Syriac Catholic Patriarch Warns West of Increasingly Sectarian Violence in Middle East

joseph_iii_younan_p-255×2552.jpgDon’t be ‘naive’ about Arab Spring, says Ignatius Joseph III Younan of Antioch.

Syria is in the throes of an eight-month uprising against President Bashar al-Assad’s rule. But does the so-called “Arab Spring” bode well for Christians in the Middle East?

Syriac Catholic Patriarch Ignatius Joseph III Younan of Antioch is not so sure. He has been deeply concerned by the uprising and increasing violence in Syria.

A native of Hassakeh, Syria, Patriarch Younan is the shepherd of approximately 150,000 Syriac Catholics worldwide, with about 30,000 to 40,000 in Syria, about 50,000 in Iraq and some 25,000 in the United States and Canada.

In 1995, Pope John Paul II appointed him as the first bishop of the newborn diocese of Our Lady of Deliverance for Syriac Catholics in the United States and Canada, based in New Jersey. Younan had established the diocese soon after his arrival to the U.S. in 1986, under the guidance and assistance of Cardinal Theodore McCarrick, who was archbishop of Newark at that time.

He was elected by the Syriac Catholic Synod held in Rome on January 20, 2009, as patriarch of the Syriac Catholic Church of Antioch. Along with Cardinal Leonardo Sandri, prefect of the Congregation for the Oriental Churches, Patriarch Younan served as a co-president of the October 2010 Special Assembly of the Synod of Bishops for the Middle East in the Vatican.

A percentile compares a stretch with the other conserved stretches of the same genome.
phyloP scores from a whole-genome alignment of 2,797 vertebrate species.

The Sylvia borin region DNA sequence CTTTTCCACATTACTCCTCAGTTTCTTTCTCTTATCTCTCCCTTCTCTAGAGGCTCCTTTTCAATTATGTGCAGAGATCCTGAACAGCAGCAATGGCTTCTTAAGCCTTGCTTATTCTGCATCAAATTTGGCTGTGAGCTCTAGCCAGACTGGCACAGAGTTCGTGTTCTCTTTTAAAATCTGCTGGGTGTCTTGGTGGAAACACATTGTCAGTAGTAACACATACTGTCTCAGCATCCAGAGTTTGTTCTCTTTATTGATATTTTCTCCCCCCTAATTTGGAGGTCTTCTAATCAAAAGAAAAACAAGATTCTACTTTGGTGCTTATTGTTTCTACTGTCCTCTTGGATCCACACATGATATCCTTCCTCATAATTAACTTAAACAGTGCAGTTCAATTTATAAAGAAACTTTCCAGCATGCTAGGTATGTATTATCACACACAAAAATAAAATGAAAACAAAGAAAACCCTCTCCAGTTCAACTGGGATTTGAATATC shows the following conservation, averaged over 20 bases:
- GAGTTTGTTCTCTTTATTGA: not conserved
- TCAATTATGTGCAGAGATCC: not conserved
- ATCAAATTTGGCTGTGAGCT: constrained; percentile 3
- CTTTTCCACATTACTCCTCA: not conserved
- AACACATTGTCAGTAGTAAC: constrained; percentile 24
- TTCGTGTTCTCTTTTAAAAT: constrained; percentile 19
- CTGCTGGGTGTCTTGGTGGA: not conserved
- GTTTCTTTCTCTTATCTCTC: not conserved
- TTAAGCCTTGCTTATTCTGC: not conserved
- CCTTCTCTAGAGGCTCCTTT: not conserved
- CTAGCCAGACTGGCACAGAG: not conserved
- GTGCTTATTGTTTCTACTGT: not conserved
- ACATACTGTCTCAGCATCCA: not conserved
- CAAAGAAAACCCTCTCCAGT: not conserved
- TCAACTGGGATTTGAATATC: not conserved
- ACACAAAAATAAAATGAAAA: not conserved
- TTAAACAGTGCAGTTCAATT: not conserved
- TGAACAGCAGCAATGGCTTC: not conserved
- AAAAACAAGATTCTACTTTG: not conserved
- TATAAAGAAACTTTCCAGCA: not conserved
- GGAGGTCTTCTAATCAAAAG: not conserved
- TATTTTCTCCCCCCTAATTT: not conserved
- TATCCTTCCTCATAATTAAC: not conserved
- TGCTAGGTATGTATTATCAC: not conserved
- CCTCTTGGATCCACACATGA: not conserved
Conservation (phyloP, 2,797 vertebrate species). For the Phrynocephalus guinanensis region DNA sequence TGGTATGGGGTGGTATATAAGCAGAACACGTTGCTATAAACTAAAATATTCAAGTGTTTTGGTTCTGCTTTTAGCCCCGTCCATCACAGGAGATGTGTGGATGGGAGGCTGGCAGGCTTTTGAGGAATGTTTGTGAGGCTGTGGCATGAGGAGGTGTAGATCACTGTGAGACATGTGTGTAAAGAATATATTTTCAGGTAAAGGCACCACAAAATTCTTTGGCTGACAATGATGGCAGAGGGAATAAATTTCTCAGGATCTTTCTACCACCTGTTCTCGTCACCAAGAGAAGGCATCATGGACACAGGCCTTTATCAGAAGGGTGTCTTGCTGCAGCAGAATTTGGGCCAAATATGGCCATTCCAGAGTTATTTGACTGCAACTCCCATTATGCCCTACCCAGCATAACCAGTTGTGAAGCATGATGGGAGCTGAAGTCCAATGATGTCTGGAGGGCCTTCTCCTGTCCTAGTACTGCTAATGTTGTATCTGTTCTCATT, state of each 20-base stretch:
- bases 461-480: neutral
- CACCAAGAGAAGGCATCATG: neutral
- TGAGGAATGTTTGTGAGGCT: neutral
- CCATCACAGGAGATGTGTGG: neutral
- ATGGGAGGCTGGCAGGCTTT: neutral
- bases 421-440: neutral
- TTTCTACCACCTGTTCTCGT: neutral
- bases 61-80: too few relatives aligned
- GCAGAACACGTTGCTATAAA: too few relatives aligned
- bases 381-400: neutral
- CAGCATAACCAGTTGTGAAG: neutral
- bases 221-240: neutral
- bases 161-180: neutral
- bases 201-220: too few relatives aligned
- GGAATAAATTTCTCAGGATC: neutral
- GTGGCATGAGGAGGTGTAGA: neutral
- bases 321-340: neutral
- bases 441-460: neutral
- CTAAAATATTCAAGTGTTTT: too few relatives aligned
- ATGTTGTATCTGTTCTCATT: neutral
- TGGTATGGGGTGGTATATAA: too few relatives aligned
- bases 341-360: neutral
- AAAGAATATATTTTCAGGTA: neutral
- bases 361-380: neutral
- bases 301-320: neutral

He spoke with Register correspondent Doreen Abi Raad at the patriarchate in Beirut, Lebanon, about the unsettling reality of the situation in Syria.

What is your assessment of the situation in Syria?

The problem we are facing now — and many of us Church leaders had predicted this — is that it’s becoming a confessional (religious) struggle. This is the reality.

We are not supporting any regime. However, we call for a real dialogue.

Syria needs a lot of reforms. It needs a multiparty system of government and freedom of speech. But those reforms have to be accomplished through dialogue. We in the Church are all for reforms, but those reforms have to be executed or accomplished through dialogue and peaceful means.